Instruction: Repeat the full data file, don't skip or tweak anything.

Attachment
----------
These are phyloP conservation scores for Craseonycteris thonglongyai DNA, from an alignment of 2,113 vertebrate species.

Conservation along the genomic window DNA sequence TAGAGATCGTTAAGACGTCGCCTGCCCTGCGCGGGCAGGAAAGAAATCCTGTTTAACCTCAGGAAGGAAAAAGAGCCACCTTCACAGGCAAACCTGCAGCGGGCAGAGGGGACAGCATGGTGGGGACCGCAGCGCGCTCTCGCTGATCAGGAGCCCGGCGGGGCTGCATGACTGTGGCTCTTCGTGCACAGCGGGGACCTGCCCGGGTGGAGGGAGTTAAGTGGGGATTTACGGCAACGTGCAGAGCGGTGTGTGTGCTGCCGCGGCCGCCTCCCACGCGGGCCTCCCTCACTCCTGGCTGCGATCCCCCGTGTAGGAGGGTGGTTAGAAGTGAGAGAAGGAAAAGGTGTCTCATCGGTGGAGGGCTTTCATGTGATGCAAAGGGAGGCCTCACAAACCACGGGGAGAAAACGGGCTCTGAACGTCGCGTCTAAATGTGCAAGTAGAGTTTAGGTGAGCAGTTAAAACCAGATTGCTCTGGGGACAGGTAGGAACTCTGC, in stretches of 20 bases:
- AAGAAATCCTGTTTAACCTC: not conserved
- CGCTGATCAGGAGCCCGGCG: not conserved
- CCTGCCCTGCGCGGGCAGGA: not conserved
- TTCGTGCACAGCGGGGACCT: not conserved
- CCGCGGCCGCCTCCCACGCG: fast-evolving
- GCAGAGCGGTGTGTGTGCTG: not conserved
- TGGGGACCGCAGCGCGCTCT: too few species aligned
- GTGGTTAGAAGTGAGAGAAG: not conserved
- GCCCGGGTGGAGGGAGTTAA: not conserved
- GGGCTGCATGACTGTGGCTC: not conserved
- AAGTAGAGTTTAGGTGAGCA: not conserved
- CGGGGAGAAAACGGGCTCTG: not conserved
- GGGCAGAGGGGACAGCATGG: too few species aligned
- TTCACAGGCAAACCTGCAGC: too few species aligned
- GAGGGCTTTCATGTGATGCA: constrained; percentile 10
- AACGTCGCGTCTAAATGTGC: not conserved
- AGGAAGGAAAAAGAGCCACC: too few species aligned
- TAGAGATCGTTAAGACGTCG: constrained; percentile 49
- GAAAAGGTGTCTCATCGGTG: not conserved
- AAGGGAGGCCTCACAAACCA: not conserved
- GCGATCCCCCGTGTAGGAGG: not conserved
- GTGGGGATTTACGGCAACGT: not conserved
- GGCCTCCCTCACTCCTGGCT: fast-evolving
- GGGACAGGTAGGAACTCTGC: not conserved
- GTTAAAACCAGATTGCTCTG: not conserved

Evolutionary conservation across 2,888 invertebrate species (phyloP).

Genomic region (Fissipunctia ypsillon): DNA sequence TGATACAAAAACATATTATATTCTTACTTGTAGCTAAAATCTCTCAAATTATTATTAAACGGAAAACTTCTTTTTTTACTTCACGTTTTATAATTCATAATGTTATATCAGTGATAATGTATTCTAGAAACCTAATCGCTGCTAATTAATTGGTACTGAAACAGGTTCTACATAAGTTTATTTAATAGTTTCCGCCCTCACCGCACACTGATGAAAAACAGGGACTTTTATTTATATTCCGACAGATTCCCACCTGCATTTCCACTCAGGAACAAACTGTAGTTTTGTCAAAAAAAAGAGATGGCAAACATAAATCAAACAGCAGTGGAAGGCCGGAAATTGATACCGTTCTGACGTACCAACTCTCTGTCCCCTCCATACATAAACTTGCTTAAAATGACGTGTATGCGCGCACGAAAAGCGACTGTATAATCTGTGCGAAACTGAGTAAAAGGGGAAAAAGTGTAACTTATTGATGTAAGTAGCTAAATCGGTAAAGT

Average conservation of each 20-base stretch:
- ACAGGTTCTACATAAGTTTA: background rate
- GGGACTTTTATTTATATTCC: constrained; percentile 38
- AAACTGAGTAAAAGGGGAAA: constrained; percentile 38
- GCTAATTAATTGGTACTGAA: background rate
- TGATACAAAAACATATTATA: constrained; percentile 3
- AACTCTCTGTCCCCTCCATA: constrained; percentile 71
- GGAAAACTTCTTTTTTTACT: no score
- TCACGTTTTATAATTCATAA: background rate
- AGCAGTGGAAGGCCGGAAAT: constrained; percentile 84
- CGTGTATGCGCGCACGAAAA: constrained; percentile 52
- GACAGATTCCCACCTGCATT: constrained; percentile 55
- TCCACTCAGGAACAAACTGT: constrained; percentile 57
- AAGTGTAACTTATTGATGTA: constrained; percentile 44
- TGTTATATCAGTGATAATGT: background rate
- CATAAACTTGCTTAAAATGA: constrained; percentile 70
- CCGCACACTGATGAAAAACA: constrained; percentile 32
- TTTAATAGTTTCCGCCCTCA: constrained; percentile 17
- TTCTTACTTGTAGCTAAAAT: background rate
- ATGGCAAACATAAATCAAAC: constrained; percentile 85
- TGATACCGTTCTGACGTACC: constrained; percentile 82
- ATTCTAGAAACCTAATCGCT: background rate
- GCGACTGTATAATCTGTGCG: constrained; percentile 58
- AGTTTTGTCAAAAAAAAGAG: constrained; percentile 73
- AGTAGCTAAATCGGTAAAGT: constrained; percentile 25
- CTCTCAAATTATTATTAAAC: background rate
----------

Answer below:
These are phyloP conservation scores for Craseonycteris thonglongyai DNA, from an alignment of 2,113 vertebrate species.

Conservation along the genomic window DNA sequence TAGAGATCGTTAAGACGTCGCCTGCCCTGCGCGGGCAGGAAAGAAATCCTGTTTAACCTCAGGAAGGAAAAAGAGCCACCTTCACAGGCAAACCTGCAGCGGGCAGAGGGGACAGCATGGTGGGGACCGCAGCGCGCTCTCGCTGATCAGGAGCCCGGCGGGGCTGCATGACTGTGGCTCTTCGTGCACAGCGGGGACCTGCCCGGGTGGAGGGAGTTAAGTGGGGATTTACGGCAACGTGCAGAGCGGTGTGTGTGCTGCCGCGGCCGCCTCCCACGCGGGCCTCCCTCACTCCTGGCTGCGATCCCCCGTGTAGGAGGGTGGTTAGAAGTGAGAGAAGGAAAAGGTGTCTCATCGGTGGAGGGCTTTCATGTGATGCAAAGGGAGGCCTCACAAACCACGGGGAGAAAACGGGCTCTGAACGTCGCGTCTAAATGTGCAAGTAGAGTTTAGGTGAGCAGTTAAAACCAGATTGCTCTGGGGACAGGTAGGAACTCTGC, in stretches of 20 bases:
- AAGAAATCCTGTTTAACCTC: not conserved
- CGCTGATCAGGAGCCCGGCG: not conserved
- CCTGCCCTGCGCGGGCAGGA: not conserved
- TTCGTGCACAGCGGGGACCT: not conserved
- CCGCGGCCGCCTCCCACGCG: fast-evolving
- GCAGAGCGGTGTGTGTGCTG: not conserved
- TGGGGACCGCAGCGCGCTCT: too few species aligned
- GTGGTTAGAAGTGAGAGAAG: not conserved
- GCCCGGGTGGAGGGAGTTAA: not conserved
- GGGCTGCATGACTGTGGCTC: not conserved
- AAGTAGAGTTTAGGTGAGCA: not conserved
- CGGGGAGAAAACGGGCTCTG: not conserved
- GGGCAGAGGGGACAGCATGG: too few species aligned
- TTCACAGGCAAACCTGCAGC: too few species aligned
- GAGGGCTTTCATGTGATGCA: constrained; percentile 10
- AACGTCGCGTCTAAATGTGC: not conserved
- AGGAAGGAAAAAGAGCCACC: too few species aligned
- TAGAGATCGTTAAGACGTCG: constrained; percentile 49
- GAAAAGGTGTCTCATCGGTG: not conserved
- AAGGGAGGCCTCACAAACCA: not conserved
- GCGATCCCCCGTGTAGGAGG: not conserved
- GTGGGGATTTACGGCAACGT: not conserved
- GGCCTCCCTCACTCCTGGCT: fast-evolving
- GGGACAGGTAGGAACTCTGC: not conserved
- GTTAAAACCAGATTGCTCTG: not conserved

Evolutionary conservation across 2,888 invertebrate species (phyloP).

Genomic region (Fissipunctia ypsillon): DNA sequence TGATACAAAAACATATTATATTCTTACTTGTAGCTAAAATCTCTCAAATTATTATTAAACGGAAAACTTCTTTTTTTACTTCACGTTTTATAATTCATAATGTTATATCAGTGATAATGTATTCTAGAAACCTAATCGCTGCTAATTAATTGGTACTGAAACAGGTTCTACATAAGTTTATTTAATAGTTTCCGCCCTCACCGCACACTGATGAAAAACAGGGACTTTTATTTATATTCCGACAGATTCCCACCTGCATTTCCACTCAGGAACAAACTGTAGTTTTGTCAAAAAAAAGAGATGGCAAACATAAATCAAACAGCAGTGGAAGGCCGGAAATTGATACCGTTCTGACGTACCAACTCTCTGTCCCCTCCATACATAAACTTGCTTAAAATGACGTGTATGCGCGCACGAAAAGCGACTGTATAATCTGTGCGAAACTGAGTAAAAGGGGAAAAAGTGTAACTTATTGATGTAAGTAGCTAAATCGGTAAAGT

Average conservation of each 20-base stretch:
- ACAGGTTCTACATAAGTTTA: background rate
- GGGACTTTTATTTATATTCC: constrained; percentile 38
- AAACTGAGTAAAAGGGGAAA: constrained; percentile 38
- GCTAATTAATTGGTACTGAA: background rate
- TGATACAAAAACATATTATA: constrained; percentile 3
- AACTCTCTGTCCCCTCCATA: constrained; percentile 71
- GGAAAACTTCTTTTTTTACT: no score
- TCACGTTTTATAATTCATAA: background rate
- AGCAGTGGAAGGCCGGAAAT: constrained; percentile 84
- CGTGTATGCGCGCACGAAAA: constrained; percentile 52
- GACAGATTCCCACCTGCATT: constrained; percentile 55
- TCCACTCAGGAACAAACTGT: constrained; percentile 57
- AAGTGTAACTTATTGATGTA: constrained; percentile 44
- TGTTATATCAGTGATAATGT: background rate
- CATAAACTTGCTTAAAATGA: constrained; percentile 70
- CCGCACACTGATGAAAAACA: constrained; percentile 32
- TTTAATAGTTTCCGCCCTCA: constrained; percentile 17
- TTCTTACTTGTAGCTAAAAT: background rate
- ATGGCAAACATAAATCAAAC: constrained; percentile 85
- TGATACCGTTCTGACGTACC: constrained; percentile 82
- ATTCTAGAAACCTAATCGCT: background rate
- GCGACTGTATAATCTGTGCG: constrained; percentile 58
- AGTTTTGTCAAAAAAAAGAG: constrained; percentile 73
- AGTAGCTAAATCGGTAAAGT: constrained; percentile 25
- CTCTCAAATTATTATTAAAC: background rate